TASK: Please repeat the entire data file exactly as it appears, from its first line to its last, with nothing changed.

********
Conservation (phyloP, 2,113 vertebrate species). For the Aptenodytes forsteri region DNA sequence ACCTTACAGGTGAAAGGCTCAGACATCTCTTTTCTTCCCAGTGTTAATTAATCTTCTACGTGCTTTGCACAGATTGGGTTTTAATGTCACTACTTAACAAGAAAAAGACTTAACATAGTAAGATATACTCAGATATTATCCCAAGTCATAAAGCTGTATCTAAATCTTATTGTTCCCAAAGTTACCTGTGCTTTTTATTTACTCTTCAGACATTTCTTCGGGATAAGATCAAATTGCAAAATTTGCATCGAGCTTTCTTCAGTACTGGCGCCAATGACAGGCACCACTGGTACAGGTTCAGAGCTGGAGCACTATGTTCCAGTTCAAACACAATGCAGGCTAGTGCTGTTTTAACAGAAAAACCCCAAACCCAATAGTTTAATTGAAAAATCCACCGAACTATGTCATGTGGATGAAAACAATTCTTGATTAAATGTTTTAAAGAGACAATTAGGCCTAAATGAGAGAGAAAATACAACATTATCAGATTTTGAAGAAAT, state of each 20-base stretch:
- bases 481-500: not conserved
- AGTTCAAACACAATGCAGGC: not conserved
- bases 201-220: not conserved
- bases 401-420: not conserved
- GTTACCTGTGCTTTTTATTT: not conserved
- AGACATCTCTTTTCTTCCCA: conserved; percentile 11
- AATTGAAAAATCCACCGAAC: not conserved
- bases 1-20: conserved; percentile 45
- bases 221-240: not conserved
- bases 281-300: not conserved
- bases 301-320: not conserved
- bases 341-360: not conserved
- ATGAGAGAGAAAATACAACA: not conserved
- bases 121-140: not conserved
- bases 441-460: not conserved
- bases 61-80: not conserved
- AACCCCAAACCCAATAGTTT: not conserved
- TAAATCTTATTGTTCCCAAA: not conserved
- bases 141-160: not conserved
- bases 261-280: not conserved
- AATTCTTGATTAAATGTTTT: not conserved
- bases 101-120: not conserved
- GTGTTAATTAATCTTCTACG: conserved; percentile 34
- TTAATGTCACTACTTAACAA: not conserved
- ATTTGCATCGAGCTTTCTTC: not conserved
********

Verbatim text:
Conservation (phyloP, 2,113 vertebrate species). For the Aptenodytes forsteri region DNA sequence ACCTTACAGGTGAAAGGCTCAGACATCTCTTTTCTTCCCAGTGTTAATTAATCTTCTACGTGCTTTGCACAGATTGGGTTTTAATGTCACTACTTAACAAGAAAAAGACTTAACATAGTAAGATATACTCAGATATTATCCCAAGTCATAAAGCTGTATCTAAATCTTATTGTTCCCAAAGTTACCTGTGCTTTTTATTTACTCTTCAGACATTTCTTCGGGATAAGATCAAATTGCAAAATTTGCATCGAGCTTTCTTCAGTACTGGCGCCAATGACAGGCACCACTGGTACAGGTTCAGAGCTGGAGCACTATGTTCCAGTTCAAACACAATGCAGGCTAGTGCTGTTTTAACAGAAAAACCCCAAACCCAATAGTTTAATTGAAAAATCCACCGAACTATGTCATGTGGATGAAAACAATTCTTGATTAAATGTTTTAAAGAGACAATTAGGCCTAAATGAGAGAGAAAATACAACATTATCAGATTTTGAAGAAAT, state of each 20-base stretch:
- bases 481-500: not conserved
- AGTTCAAACACAATGCAGGC: not conserved
- bases 201-220: not conserved
- bases 401-420: not conserved
- GTTACCTGTGCTTTTTATTT: not conserved
- AGACATCTCTTTTCTTCCCA: conserved; percentile 11
- AATTGAAAAATCCACCGAAC: not conserved
- bases 1-20: conserved; percentile 45
- bases 221-240: not conserved
- bases 281-300: not conserved
- bases 301-320: not conserved
- bases 341-360: not conserved
- ATGAGAGAGAAAATACAACA: not conserved
- bases 121-140: not conserved
- bases 441-460: not conserved
- bases 61-80: not conserved
- AACCCCAAACCCAATAGTTT: not conserved
- TAAATCTTATTGTTCCCAAA: not conserved
- bases 141-160: not conserved
- bases 261-280: not conserved
- AATTCTTGATTAAATGTTTT: not conserved
- bases 101-120: not conserved
- GTGTTAATTAATCTTCTACG: conserved; percentile 34
- TTAATGTCACTACTTAACAA: not conserved
- ATTTGCATCGAGCTTTCTTC: not conserved